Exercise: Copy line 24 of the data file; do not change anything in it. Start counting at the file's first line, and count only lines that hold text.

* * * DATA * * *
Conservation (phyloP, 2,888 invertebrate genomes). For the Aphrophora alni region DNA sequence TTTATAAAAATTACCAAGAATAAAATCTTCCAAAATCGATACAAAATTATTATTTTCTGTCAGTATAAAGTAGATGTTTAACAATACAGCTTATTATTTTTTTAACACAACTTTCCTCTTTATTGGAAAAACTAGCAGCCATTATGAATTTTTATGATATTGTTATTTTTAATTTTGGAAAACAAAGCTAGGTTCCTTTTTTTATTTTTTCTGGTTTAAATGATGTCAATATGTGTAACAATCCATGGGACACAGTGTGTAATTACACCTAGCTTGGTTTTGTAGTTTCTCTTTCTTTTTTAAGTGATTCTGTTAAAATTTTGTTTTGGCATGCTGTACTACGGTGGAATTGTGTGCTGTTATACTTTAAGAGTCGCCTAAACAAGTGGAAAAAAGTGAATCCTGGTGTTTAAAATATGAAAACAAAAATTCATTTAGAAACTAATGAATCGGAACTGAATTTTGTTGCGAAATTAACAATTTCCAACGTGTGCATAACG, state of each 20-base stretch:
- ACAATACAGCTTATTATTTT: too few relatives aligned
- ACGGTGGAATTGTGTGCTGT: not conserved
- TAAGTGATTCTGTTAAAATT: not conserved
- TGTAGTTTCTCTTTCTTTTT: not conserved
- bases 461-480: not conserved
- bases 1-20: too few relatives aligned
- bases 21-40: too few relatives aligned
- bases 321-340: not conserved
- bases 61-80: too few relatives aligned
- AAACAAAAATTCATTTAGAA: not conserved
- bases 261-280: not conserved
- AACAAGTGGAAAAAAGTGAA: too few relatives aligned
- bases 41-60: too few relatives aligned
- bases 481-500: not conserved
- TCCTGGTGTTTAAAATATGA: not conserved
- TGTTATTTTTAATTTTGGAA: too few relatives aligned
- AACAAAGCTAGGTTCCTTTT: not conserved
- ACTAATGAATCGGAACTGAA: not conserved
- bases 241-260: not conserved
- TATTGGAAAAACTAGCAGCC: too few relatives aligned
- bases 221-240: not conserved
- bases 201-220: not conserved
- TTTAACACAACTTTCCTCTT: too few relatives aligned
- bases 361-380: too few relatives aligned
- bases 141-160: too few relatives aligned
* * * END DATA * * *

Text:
- TTTAACACAACTTTCCTCTT: too few relatives aligned